In this scintillating work of autobiographical fiction, Setouchi Jakuchō recalls with almost photographic clarity scenes from her past: growing up in the Tokushima countryside in the 1920s, the daughter of a craftsman, and in Tokyo as a young student experiencing the heady freedom of college life; escaping to Kyoto at the end of a disastrous arranged marriage and an ill-starred love affair before returning to Tokyo, with its lively community of artists and writers, to establish herself as a novelist. Throughout, Jakuchō is propelled by a burning desire to write and to make a living as a writer. Her memories, sharp and clear, also provide a fascinating picture of everyday life in Japan in the years surrounding World War II.
~ Current ~
Kyohei Sakaguchi is almost unique among Japanese writers today in the way his deeply rooted Japaneseness intertwines his cosmopolitan understanding of intellectual currents in the wider world. Trained as an architect, he combines broad discussions of space, design, and reality with a deep introspection into the workings of his own mind. And he does so with a light touch that is often humorous. Here is a unique sensibility, examined and laid bare, without reservation. Its frank openness would be unusual anywhere. In Japan, it is unheard of.
I translated these two volumes of Kyohei Sakaguchi’s work because I wanted to read them, and translation as the deepest form of reading.
REALITY BREAKAWAY is Sakaguchi’s attempt to grapple with philosophical issues (the nature of reality); understand the nature of his own mind and bi-polar tendencies; and offer an example of coping that can help others. He published his personal cellphone number as a suicide hotline, for example, and designed tiny dwellings for the homeless in his photo-essay ZERO-YEN HOUSE. The fact that he regards his bi-polarism as something to be dealt with rather than “cured,” and sees it as the source of his creativity is an instructive counter position to the Western idea that it is something that, first and foremost, must be medicated.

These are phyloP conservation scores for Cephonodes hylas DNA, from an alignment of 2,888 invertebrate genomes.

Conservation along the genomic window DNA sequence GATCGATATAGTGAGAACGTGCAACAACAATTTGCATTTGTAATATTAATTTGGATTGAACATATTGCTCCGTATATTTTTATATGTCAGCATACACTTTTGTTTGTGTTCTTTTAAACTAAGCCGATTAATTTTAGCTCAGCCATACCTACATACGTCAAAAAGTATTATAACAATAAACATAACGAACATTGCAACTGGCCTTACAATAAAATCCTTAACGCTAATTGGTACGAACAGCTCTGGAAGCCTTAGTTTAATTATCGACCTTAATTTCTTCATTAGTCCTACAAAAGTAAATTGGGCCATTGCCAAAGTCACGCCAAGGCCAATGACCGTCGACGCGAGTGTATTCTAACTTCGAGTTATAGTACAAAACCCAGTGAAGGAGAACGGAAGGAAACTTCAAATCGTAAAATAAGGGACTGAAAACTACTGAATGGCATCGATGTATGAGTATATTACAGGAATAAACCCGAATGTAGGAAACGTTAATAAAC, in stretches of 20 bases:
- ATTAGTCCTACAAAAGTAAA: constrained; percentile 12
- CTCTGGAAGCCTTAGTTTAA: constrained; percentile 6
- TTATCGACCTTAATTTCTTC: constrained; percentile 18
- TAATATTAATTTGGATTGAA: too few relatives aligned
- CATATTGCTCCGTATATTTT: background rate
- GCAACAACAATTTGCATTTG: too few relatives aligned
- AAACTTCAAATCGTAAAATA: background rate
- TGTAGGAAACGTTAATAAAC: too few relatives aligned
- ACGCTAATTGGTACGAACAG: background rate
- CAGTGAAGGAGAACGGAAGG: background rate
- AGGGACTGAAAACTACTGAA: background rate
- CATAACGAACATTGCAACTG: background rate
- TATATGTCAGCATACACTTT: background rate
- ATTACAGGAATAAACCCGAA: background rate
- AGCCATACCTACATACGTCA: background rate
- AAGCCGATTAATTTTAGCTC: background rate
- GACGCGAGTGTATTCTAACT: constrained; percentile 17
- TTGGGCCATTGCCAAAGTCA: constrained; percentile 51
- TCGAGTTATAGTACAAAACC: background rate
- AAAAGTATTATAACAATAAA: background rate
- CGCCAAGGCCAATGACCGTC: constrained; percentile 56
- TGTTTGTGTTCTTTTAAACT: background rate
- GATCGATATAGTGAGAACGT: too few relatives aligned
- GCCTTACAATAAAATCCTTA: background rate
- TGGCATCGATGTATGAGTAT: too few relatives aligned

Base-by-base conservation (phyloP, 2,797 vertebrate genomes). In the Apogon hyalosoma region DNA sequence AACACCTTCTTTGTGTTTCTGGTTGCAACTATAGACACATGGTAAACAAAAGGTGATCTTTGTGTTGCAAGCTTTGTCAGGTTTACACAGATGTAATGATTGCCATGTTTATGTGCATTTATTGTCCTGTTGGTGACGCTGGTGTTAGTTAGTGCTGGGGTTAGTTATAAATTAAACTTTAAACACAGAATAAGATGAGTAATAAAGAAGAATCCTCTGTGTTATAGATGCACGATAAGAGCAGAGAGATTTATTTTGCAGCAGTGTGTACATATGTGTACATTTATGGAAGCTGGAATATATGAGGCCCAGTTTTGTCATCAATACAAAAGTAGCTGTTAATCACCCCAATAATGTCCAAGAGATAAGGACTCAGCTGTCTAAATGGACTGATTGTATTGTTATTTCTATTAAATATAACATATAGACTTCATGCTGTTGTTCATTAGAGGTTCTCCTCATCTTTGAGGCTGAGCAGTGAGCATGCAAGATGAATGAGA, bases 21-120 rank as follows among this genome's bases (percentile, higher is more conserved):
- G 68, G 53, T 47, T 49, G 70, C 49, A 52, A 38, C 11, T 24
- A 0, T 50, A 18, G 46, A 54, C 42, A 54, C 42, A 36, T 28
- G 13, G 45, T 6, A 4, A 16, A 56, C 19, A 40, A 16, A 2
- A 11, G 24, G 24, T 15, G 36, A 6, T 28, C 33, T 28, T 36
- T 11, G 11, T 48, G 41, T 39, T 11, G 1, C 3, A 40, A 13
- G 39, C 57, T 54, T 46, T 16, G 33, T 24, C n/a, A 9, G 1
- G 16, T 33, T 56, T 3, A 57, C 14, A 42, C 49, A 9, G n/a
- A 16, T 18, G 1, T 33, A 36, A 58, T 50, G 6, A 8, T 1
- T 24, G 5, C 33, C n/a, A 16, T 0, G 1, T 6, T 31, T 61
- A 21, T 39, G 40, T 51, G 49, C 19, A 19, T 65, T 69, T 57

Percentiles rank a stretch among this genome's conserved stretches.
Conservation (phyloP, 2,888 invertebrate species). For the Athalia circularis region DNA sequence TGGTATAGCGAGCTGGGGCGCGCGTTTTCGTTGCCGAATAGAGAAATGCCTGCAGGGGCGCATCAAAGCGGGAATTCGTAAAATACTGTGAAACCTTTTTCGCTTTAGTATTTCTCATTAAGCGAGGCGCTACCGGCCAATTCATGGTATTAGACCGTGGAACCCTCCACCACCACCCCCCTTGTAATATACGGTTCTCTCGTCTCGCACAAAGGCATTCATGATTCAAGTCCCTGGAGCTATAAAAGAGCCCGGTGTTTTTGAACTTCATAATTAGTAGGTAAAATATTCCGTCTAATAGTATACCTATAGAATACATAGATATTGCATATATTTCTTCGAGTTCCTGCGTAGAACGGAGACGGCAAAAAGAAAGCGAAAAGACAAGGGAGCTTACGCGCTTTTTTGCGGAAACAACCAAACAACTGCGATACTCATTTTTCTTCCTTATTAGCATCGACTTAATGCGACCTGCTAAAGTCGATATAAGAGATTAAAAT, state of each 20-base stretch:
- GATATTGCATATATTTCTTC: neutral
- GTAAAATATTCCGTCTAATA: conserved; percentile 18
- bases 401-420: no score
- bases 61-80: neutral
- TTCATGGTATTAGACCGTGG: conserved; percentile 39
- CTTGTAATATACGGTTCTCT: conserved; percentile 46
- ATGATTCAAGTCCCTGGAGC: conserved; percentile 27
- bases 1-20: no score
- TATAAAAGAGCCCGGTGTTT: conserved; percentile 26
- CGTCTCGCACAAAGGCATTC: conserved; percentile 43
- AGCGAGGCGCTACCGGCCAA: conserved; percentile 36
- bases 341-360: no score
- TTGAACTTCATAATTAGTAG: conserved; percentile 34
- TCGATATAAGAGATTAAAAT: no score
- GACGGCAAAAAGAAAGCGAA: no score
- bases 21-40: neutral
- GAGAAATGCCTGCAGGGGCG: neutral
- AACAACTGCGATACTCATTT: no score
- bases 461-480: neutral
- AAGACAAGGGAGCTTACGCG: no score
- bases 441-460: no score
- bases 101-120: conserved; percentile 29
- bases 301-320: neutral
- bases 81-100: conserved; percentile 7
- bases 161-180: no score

Sakaguchi’s newly published book DIRT DAYS, grows directly from REALITY BREAKAWAY. In the format of a journal during Covid-19 lockdown (the summer of 2020) he breaks out of his former deep introspection into the world of nature. He still ponders philosophy, he still examines his thought processes regarding creativity, but his fingers are deep in the dirt of his garden. This book lies squarely in the tradition of Western garden books going back to Virgil’s GEORGICS, that combine concrete observations on plants, growing things, psychology, society, and philosophy. The tension of REALITY BREAKAWAY is soothed and eased in DIRT DAYS.
The artwork Sakaguchi created while writing these two books is eye-openingly different. In REALITY BREAKAWAY the fine-lined, black and white, detail-crammed drawings (for which he is best known in modern art circles) gives way to gorgeous lush pastel landscapes in DIRT DAYS.